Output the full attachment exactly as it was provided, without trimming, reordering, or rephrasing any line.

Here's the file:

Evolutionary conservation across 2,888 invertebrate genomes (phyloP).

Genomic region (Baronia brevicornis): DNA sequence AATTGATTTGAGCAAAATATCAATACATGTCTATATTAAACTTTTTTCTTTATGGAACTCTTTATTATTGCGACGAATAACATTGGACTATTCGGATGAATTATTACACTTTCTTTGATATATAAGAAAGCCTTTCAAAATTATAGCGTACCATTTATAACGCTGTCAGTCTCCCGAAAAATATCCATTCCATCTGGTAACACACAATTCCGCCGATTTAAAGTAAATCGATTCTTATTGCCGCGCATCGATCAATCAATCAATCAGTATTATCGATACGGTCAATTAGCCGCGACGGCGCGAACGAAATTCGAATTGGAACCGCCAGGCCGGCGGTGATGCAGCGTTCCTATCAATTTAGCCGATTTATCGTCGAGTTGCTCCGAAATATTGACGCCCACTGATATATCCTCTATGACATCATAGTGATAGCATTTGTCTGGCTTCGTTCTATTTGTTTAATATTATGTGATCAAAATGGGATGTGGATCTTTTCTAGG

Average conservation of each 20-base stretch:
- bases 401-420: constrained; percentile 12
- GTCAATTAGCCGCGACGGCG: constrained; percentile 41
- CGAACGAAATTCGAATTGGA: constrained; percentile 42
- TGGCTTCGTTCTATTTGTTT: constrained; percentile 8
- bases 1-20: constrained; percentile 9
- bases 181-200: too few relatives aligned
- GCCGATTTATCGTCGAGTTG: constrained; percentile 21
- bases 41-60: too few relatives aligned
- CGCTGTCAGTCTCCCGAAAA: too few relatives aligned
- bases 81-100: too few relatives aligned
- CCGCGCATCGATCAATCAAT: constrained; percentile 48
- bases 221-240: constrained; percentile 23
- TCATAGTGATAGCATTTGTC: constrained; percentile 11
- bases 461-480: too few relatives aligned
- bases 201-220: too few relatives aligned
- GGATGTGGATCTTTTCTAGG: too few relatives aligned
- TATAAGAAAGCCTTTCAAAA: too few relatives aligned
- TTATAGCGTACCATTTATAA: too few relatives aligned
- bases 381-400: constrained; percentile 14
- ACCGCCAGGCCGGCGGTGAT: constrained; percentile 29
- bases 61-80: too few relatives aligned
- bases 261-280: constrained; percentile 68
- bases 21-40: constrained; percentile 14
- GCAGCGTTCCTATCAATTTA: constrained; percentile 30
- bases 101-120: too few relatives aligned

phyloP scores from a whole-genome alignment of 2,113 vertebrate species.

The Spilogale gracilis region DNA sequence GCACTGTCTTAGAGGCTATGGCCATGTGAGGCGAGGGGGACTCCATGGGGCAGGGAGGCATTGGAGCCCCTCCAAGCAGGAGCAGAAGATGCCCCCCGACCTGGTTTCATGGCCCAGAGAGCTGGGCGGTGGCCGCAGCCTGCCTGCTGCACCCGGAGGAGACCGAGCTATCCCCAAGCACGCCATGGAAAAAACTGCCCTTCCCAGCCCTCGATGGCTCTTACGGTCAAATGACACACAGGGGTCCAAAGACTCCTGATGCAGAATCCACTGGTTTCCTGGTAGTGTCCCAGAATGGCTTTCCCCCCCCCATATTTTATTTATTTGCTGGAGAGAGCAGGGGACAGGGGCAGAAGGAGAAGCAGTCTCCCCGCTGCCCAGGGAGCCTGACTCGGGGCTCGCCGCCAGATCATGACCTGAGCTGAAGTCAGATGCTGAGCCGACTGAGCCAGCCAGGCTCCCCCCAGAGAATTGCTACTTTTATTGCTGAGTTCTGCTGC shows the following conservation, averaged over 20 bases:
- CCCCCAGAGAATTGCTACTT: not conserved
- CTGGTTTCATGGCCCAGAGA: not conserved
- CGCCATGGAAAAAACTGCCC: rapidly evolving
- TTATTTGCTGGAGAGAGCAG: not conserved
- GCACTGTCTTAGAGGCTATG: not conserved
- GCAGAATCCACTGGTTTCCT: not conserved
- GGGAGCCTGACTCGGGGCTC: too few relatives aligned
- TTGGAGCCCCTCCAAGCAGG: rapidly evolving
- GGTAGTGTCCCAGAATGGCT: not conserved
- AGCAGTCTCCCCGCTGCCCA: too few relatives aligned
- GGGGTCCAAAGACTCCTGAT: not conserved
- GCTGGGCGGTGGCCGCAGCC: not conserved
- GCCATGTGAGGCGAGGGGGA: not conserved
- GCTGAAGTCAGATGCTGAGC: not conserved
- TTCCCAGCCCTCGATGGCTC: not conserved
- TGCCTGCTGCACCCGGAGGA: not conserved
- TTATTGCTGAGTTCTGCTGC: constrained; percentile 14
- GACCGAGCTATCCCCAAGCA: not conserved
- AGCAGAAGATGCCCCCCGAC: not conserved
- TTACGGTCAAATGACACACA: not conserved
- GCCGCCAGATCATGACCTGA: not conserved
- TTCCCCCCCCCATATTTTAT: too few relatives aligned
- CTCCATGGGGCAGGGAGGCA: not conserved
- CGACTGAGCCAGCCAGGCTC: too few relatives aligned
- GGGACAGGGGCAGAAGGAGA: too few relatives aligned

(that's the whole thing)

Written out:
Evolutionary conservation across 2,888 invertebrate genomes (phyloP).

Genomic region (Baronia brevicornis): DNA sequence AATTGATTTGAGCAAAATATCAATACATGTCTATATTAAACTTTTTTCTTTATGGAACTCTTTATTATTGCGACGAATAACATTGGACTATTCGGATGAATTATTACACTTTCTTTGATATATAAGAAAGCCTTTCAAAATTATAGCGTACCATTTATAACGCTGTCAGTCTCCCGAAAAATATCCATTCCATCTGGTAACACACAATTCCGCCGATTTAAAGTAAATCGATTCTTATTGCCGCGCATCGATCAATCAATCAATCAGTATTATCGATACGGTCAATTAGCCGCGACGGCGCGAACGAAATTCGAATTGGAACCGCCAGGCCGGCGGTGATGCAGCGTTCCTATCAATTTAGCCGATTTATCGTCGAGTTGCTCCGAAATATTGACGCCCACTGATATATCCTCTATGACATCATAGTGATAGCATTTGTCTGGCTTCGTTCTATTTGTTTAATATTATGTGATCAAAATGGGATGTGGATCTTTTCTAGG

Average conservation of each 20-base stretch:
- bases 401-420: constrained; percentile 12
- GTCAATTAGCCGCGACGGCG: constrained; percentile 41
- CGAACGAAATTCGAATTGGA: constrained; percentile 42
- TGGCTTCGTTCTATTTGTTT: constrained; percentile 8
- bases 1-20: constrained; percentile 9
- bases 181-200: too few relatives aligned
- GCCGATTTATCGTCGAGTTG: constrained; percentile 21
- bases 41-60: too few relatives aligned
- CGCTGTCAGTCTCCCGAAAA: too few relatives aligned
- bases 81-100: too few relatives aligned
- CCGCGCATCGATCAATCAAT: constrained; percentile 48
- bases 221-240: constrained; percentile 23
- TCATAGTGATAGCATTTGTC: constrained; percentile 11
- bases 461-480: too few relatives aligned
- bases 201-220: too few relatives aligned
- GGATGTGGATCTTTTCTAGG: too few relatives aligned
- TATAAGAAAGCCTTTCAAAA: too few relatives aligned
- TTATAGCGTACCATTTATAA: too few relatives aligned
- bases 381-400: constrained; percentile 14
- ACCGCCAGGCCGGCGGTGAT: constrained; percentile 29
- bases 61-80: too few relatives aligned
- bases 261-280: constrained; percentile 68
- bases 21-40: constrained; percentile 14
- GCAGCGTTCCTATCAATTTA: constrained; percentile 30
- bases 101-120: too few relatives aligned

phyloP scores from a whole-genome alignment of 2,113 vertebrate species.

The Spilogale gracilis region DNA sequence GCACTGTCTTAGAGGCTATGGCCATGTGAGGCGAGGGGGACTCCATGGGGCAGGGAGGCATTGGAGCCCCTCCAAGCAGGAGCAGAAGATGCCCCCCGACCTGGTTTCATGGCCCAGAGAGCTGGGCGGTGGCCGCAGCCTGCCTGCTGCACCCGGAGGAGACCGAGCTATCCCCAAGCACGCCATGGAAAAAACTGCCCTTCCCAGCCCTCGATGGCTCTTACGGTCAAATGACACACAGGGGTCCAAAGACTCCTGATGCAGAATCCACTGGTTTCCTGGTAGTGTCCCAGAATGGCTTTCCCCCCCCCATATTTTATTTATTTGCTGGAGAGAGCAGGGGACAGGGGCAGAAGGAGAAGCAGTCTCCCCGCTGCCCAGGGAGCCTGACTCGGGGCTCGCCGCCAGATCATGACCTGAGCTGAAGTCAGATGCTGAGCCGACTGAGCCAGCCAGGCTCCCCCCAGAGAATTGCTACTTTTATTGCTGAGTTCTGCTGC shows the following conservation, averaged over 20 bases:
- CCCCCAGAGAATTGCTACTT: not conserved
- CTGGTTTCATGGCCCAGAGA: not conserved
- CGCCATGGAAAAAACTGCCC: rapidly evolving
- TTATTTGCTGGAGAGAGCAG: not conserved
- GCACTGTCTTAGAGGCTATG: not conserved
- GCAGAATCCACTGGTTTCCT: not conserved
- GGGAGCCTGACTCGGGGCTC: too few relatives aligned
- TTGGAGCCCCTCCAAGCAGG: rapidly evolving
- GGTAGTGTCCCAGAATGGCT: not conserved
- AGCAGTCTCCCCGCTGCCCA: too few relatives aligned
- GGGGTCCAAAGACTCCTGAT: not conserved
- GCTGGGCGGTGGCCGCAGCC: not conserved
- GCCATGTGAGGCGAGGGGGA: not conserved
- GCTGAAGTCAGATGCTGAGC: not conserved
- TTCCCAGCCCTCGATGGCTC: not conserved
- TGCCTGCTGCACCCGGAGGA: not conserved
- TTATTGCTGAGTTCTGCTGC: constrained; percentile 14
- GACCGAGCTATCCCCAAGCA: not conserved
- AGCAGAAGATGCCCCCCGAC: not conserved
- TTACGGTCAAATGACACACA: not conserved
- GCCGCCAGATCATGACCTGA: not conserved
- TTCCCCCCCCCATATTTTAT: too few relatives aligned
- CTCCATGGGGCAGGGAGGCA: not conserved
- CGACTGAGCCAGCCAGGCTC: too few relatives aligned
- GGGACAGGGGCAGAAGGAGA: too few relatives aligned